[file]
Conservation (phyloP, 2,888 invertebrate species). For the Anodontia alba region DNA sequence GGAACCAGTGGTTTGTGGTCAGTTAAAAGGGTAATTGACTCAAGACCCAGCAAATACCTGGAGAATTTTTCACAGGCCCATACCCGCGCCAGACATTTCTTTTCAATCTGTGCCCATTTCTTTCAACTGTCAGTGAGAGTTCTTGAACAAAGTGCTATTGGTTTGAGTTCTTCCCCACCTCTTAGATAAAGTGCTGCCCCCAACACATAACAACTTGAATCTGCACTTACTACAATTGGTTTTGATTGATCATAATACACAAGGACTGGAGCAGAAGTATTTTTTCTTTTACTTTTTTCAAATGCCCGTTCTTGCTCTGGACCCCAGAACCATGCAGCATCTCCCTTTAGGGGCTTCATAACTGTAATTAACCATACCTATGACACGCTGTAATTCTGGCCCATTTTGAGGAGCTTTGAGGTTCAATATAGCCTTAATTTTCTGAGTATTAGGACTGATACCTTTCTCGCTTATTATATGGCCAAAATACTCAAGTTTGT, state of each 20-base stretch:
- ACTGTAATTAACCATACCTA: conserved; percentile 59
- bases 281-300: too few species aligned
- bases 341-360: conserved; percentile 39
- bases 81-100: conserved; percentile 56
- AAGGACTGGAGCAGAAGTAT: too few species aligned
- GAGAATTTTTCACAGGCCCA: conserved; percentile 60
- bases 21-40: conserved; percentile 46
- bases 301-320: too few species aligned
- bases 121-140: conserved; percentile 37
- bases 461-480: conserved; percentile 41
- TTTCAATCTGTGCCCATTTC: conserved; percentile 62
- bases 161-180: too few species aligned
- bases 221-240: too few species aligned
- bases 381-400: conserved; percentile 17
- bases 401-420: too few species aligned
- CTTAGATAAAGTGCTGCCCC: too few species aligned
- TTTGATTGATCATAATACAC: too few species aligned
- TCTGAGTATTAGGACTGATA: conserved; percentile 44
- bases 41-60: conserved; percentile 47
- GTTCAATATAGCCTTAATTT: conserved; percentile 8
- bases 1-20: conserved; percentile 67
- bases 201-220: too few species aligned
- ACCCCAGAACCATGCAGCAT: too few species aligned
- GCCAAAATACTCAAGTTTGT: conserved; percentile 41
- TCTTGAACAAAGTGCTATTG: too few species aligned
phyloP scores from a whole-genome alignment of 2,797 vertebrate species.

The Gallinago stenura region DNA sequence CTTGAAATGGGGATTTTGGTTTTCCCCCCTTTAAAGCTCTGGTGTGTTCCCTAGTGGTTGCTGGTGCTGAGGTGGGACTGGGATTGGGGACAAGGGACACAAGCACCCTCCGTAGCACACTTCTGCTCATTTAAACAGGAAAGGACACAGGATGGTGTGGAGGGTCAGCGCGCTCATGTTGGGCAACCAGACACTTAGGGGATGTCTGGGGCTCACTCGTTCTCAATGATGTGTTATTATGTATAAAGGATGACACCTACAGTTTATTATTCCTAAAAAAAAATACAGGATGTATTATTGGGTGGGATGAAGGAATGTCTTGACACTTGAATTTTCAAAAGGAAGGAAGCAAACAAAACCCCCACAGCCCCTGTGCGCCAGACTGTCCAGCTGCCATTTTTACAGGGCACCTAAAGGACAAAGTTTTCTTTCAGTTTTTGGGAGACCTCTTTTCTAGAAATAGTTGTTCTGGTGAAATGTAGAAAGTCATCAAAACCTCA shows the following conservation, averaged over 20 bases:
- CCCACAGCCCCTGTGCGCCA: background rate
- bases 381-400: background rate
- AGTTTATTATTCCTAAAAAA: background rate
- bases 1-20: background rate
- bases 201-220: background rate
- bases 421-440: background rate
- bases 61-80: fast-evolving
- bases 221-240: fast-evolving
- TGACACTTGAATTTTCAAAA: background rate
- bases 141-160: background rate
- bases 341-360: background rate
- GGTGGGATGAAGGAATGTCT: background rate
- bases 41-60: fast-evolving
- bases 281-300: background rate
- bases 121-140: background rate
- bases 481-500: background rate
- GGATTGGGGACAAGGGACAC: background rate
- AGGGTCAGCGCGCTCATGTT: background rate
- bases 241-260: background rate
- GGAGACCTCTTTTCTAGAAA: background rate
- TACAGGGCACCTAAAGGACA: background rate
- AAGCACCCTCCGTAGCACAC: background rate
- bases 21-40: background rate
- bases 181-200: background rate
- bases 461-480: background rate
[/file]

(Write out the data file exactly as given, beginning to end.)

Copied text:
Conservation (phyloP, 2,888 invertebrate species). For the Anodontia alba region DNA sequence GGAACCAGTGGTTTGTGGTCAGTTAAAAGGGTAATTGACTCAAGACCCAGCAAATACCTGGAGAATTTTTCACAGGCCCATACCCGCGCCAGACATTTCTTTTCAATCTGTGCCCATTTCTTTCAACTGTCAGTGAGAGTTCTTGAACAAAGTGCTATTGGTTTGAGTTCTTCCCCACCTCTTAGATAAAGTGCTGCCCCCAACACATAACAACTTGAATCTGCACTTACTACAATTGGTTTTGATTGATCATAATACACAAGGACTGGAGCAGAAGTATTTTTTCTTTTACTTTTTTCAAATGCCCGTTCTTGCTCTGGACCCCAGAACCATGCAGCATCTCCCTTTAGGGGCTTCATAACTGTAATTAACCATACCTATGACACGCTGTAATTCTGGCCCATTTTGAGGAGCTTTGAGGTTCAATATAGCCTTAATTTTCTGAGTATTAGGACTGATACCTTTCTCGCTTATTATATGGCCAAAATACTCAAGTTTGT, state of each 20-base stretch:
- ACTGTAATTAACCATACCTA: conserved; percentile 59
- bases 281-300: too few species aligned
- bases 341-360: conserved; percentile 39
- bases 81-100: conserved; percentile 56
- AAGGACTGGAGCAGAAGTAT: too few species aligned
- GAGAATTTTTCACAGGCCCA: conserved; percentile 60
- bases 21-40: conserved; percentile 46
- bases 301-320: too few species aligned
- bases 121-140: conserved; percentile 37
- bases 461-480: conserved; percentile 41
- TTTCAATCTGTGCCCATTTC: conserved; percentile 62
- bases 161-180: too few species aligned
- bases 221-240: too few species aligned
- bases 381-400: conserved; percentile 17
- bases 401-420: too few species aligned
- CTTAGATAAAGTGCTGCCCC: too few species aligned
- TTTGATTGATCATAATACAC: too few species aligned
- TCTGAGTATTAGGACTGATA: conserved; percentile 44
- bases 41-60: conserved; percentile 47
- GTTCAATATAGCCTTAATTT: conserved; percentile 8
- bases 1-20: conserved; percentile 67
- bases 201-220: too few species aligned
- ACCCCAGAACCATGCAGCAT: too few species aligned
- GCCAAAATACTCAAGTTTGT: conserved; percentile 41
- TCTTGAACAAAGTGCTATTG: too few species aligned
phyloP scores from a whole-genome alignment of 2,797 vertebrate species.

The Gallinago stenura region DNA sequence CTTGAAATGGGGATTTTGGTTTTCCCCCCTTTAAAGCTCTGGTGTGTTCCCTAGTGGTTGCTGGTGCTGAGGTGGGACTGGGATTGGGGACAAGGGACACAAGCACCCTCCGTAGCACACTTCTGCTCATTTAAACAGGAAAGGACACAGGATGGTGTGGAGGGTCAGCGCGCTCATGTTGGGCAACCAGACACTTAGGGGATGTCTGGGGCTCACTCGTTCTCAATGATGTGTTATTATGTATAAAGGATGACACCTACAGTTTATTATTCCTAAAAAAAAATACAGGATGTATTATTGGGTGGGATGAAGGAATGTCTTGACACTTGAATTTTCAAAAGGAAGGAAGCAAACAAAACCCCCACAGCCCCTGTGCGCCAGACTGTCCAGCTGCCATTTTTACAGGGCACCTAAAGGACAAAGTTTTCTTTCAGTTTTTGGGAGACCTCTTTTCTAGAAATAGTTGTTCTGGTGAAATGTAGAAAGTCATCAAAACCTCA shows the following conservation, averaged over 20 bases:
- CCCACAGCCCCTGTGCGCCA: background rate
- bases 381-400: background rate
- AGTTTATTATTCCTAAAAAA: background rate
- bases 1-20: background rate
- bases 201-220: background rate
- bases 421-440: background rate
- bases 61-80: fast-evolving
- bases 221-240: fast-evolving
- TGACACTTGAATTTTCAAAA: background rate
- bases 141-160: background rate
- bases 341-360: background rate
- GGTGGGATGAAGGAATGTCT: background rate
- bases 41-60: fast-evolving
- bases 281-300: background rate
- bases 121-140: background rate
- bases 481-500: background rate
- GGATTGGGGACAAGGGACAC: background rate
- AGGGTCAGCGCGCTCATGTT: background rate
- bases 241-260: background rate
- GGAGACCTCTTTTCTAGAAA: background rate
- TACAGGGCACCTAAAGGACA: background rate
- AAGCACCCTCCGTAGCACAC: background rate
- bases 21-40: background rate
- bases 181-200: background rate
- bases 461-480: background rate